If you’ve recently gotten out of an abusive relationship or are considering doing so, your sense of self has likely been altered — or even destroyed. So, too, have your feelings of safety and your ability to trust others.
You can and will regain these things, but it will take time. This is likely one of the hardest things you will ever do, so be patient with yourself. You can move on with your life and feel happy again, even if it doesn’t seem that way right now. Here are some steps you can take to heal:
Recognize what happened
If your partner ever physically hurt you, called you names, made you fear for your personal safety, or forced sexual activity upon you, it was probably abuse. Name it. This will help you to understand why you feel the way you do. Personality traits of an abusive partner include a lack of empathy, possessiveness, jealousy, and selfishness. It’s best to give up on any hopes of changing such abusers. If they do it once, they’ll probably do it again, and it’s safest to remove yourself from the situation.
Seek professional help
Consider seeing a therapist or seeking out a support group for victims of partner violence or assault. Hearing the stories of others who have been through similar experiences will make you feel less alone and will provide you with helpful tips, insights, and advice on how to move on.
Cut the abuser out of your life
Do not contact him (or her). Do not check his social media. Remove objects and pictures that trigger unpleasant emotions and memories. Ease back on friendships with people who hang out with your ex. Right now your brain chemistry is in a similar state to that of a drug addict who is in the process of getting clean. The only way to start healing is to stop exposure to the poison, so that you can learn to find other things that will bring you support, comfort, and joy.
Make your health a top priority
You will feel less dependent on abusive people when you can recognize your own needs and take care of them, instead of expecting someone else to do so. This is the time to nourish your body with healthy food and exercise. Force yourself to do these things even when you don’t feel like it, but also take it easy when you really need to.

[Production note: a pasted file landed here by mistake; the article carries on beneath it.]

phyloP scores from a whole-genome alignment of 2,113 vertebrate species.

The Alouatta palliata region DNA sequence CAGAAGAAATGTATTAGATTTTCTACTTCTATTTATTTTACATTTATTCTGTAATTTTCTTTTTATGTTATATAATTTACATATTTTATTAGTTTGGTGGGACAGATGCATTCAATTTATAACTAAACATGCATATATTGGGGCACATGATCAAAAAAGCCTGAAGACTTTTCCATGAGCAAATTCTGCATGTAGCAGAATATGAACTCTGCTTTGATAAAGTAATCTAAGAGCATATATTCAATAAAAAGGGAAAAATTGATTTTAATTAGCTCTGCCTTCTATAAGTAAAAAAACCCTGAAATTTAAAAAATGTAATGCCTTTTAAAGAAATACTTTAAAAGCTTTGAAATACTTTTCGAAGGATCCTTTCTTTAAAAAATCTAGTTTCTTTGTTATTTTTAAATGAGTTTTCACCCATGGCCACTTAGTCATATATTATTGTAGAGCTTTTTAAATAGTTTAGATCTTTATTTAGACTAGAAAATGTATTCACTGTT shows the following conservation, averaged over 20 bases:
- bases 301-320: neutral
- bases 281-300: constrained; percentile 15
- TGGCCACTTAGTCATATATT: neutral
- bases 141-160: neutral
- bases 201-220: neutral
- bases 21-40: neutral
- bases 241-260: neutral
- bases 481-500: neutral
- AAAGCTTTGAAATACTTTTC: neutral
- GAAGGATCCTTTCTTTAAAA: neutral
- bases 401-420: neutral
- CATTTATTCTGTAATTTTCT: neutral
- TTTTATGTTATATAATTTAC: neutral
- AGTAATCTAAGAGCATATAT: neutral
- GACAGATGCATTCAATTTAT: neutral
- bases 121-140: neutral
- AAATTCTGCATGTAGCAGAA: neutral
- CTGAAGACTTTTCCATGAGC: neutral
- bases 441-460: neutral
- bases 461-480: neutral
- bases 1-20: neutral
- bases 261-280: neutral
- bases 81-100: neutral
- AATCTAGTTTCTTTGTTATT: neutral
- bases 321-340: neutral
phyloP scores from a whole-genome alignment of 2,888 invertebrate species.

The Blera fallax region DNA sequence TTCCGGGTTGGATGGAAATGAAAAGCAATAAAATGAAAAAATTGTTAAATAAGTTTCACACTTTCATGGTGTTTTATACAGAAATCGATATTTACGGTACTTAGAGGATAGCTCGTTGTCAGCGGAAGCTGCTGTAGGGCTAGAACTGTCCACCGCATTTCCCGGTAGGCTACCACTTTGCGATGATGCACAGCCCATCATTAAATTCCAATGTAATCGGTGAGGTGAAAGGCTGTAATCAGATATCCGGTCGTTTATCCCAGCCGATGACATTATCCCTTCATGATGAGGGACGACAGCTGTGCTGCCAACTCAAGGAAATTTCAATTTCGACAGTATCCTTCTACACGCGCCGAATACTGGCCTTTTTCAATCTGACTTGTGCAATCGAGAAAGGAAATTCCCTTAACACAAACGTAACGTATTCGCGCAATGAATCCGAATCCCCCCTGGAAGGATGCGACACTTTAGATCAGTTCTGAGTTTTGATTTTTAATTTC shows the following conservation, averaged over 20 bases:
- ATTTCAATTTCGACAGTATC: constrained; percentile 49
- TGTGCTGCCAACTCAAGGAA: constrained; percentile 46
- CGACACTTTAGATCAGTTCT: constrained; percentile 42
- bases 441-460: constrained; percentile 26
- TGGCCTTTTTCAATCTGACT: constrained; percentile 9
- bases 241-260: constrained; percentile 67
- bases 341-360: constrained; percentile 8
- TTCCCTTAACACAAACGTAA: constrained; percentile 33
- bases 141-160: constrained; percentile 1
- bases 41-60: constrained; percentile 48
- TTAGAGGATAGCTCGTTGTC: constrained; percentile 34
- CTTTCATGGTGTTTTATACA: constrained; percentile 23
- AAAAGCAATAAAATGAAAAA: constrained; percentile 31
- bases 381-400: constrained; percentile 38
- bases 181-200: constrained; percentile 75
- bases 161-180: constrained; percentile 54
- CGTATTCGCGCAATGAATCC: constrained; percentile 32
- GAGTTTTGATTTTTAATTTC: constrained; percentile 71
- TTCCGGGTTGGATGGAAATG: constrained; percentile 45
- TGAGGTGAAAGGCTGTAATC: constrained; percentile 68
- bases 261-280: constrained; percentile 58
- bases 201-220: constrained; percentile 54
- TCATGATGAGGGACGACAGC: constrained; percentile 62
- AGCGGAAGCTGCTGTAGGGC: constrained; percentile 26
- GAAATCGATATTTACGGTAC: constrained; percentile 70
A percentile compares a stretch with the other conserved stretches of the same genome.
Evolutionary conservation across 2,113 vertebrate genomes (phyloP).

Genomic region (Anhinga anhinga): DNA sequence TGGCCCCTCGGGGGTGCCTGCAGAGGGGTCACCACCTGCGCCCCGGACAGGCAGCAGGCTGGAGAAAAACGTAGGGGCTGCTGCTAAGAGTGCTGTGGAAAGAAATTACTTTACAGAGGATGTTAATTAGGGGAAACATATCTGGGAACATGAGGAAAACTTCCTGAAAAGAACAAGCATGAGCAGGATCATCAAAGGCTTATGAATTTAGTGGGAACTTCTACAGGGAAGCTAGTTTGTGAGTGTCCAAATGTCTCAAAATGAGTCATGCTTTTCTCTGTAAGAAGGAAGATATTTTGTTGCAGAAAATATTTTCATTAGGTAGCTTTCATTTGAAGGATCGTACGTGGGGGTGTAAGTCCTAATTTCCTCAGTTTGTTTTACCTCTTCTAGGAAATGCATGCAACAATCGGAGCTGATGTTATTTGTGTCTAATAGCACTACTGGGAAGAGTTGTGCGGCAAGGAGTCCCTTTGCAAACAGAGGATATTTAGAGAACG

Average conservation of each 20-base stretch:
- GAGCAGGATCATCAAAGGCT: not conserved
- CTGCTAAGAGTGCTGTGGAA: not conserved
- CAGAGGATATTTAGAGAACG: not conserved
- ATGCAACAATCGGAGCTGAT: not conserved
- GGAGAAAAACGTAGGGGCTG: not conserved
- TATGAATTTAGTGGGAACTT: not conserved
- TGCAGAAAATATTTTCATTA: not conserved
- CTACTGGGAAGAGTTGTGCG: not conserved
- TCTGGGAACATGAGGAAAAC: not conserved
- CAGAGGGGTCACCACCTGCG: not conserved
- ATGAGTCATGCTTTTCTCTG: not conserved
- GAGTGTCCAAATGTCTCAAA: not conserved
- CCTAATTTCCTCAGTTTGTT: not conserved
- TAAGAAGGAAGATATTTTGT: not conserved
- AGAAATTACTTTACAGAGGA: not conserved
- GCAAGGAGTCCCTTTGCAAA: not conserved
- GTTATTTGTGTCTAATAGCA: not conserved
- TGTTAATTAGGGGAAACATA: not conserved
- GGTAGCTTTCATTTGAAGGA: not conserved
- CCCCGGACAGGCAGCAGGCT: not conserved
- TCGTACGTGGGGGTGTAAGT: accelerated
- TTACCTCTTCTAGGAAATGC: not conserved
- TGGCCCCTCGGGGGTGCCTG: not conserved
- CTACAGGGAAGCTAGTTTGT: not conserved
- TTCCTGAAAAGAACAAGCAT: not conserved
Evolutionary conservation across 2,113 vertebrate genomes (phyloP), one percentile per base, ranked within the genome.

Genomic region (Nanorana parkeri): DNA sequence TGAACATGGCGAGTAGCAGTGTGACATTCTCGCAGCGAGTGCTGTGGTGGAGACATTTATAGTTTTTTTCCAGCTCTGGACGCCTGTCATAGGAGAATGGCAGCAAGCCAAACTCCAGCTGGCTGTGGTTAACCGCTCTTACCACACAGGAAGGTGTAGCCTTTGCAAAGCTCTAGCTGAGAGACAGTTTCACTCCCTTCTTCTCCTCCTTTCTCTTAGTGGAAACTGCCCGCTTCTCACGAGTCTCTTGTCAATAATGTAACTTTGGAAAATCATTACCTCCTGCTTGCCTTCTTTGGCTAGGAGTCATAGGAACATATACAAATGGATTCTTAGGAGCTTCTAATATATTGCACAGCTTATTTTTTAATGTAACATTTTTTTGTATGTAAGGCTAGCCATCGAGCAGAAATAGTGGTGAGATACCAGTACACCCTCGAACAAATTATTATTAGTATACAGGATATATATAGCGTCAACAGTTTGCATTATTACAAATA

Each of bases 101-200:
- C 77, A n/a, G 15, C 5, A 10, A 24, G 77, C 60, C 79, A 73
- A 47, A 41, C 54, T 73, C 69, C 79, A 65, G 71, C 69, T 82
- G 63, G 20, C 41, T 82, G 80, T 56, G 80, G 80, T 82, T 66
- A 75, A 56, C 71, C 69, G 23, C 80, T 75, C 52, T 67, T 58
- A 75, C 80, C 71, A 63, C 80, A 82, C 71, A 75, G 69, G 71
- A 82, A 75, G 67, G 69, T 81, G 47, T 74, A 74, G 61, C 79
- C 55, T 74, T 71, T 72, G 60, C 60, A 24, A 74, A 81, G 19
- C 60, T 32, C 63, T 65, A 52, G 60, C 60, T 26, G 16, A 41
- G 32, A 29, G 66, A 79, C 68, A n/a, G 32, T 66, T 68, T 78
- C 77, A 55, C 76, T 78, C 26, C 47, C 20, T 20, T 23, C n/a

Reach out to friends and family
Ideally, these people will not be connected to your ex.
Your abuser is replaceable. Find others that embody the traits you want to be around. Consider reconnecting with childhood friends, or meeting new people by joining a sports team or an art class.
Focus on your interests
Now is the time to think about you, so develop a passion or interest that you haven’t previously had time for. Creative activities can provide an outlet for intense emotions and can also give you something else to think about. Physical projects such as gardening, baking, or woodworking can help you to channel your energy in a positive way and get you out of your head.
Try some short-term dating
Only if you feel ready, go ahead and date new people, but don’t get into another relationship for at least a year. If you do so, you probably haven’t had enough time to heal and build up your self-reliance, so you are in danger of getting into another dependent and possibly abusive situation.
Say “I love you” to yourself, even if you don’t really feel it. Be as nice to yourself as you can. Form a mental picture of yourself as a strong, independent person and focus on it. You will start to become this person.
Transition from thinking of yourself as a victim to a survivor
You did not deserve what happened to you, and the way you were treated was not fair. You probably felt helpless and as if you had no control. Acknowledge that, but also know that you do have control now. You can choose how you respond to this situation and move on, and how you see yourself.
See yourself as a survivor, as a warrior who is brave, strong, and capable of getting through anything. Fight for yourself, because you are the most important person to focus on. If you stop relying on other people to fight for you, you will find that your life becomes more joyful, free, and loving.
This article originally appeared on FEM, UCLA’s Feminist Newsmagazine. It is reprinted here with permission.
Image: obey leesin/Bigstock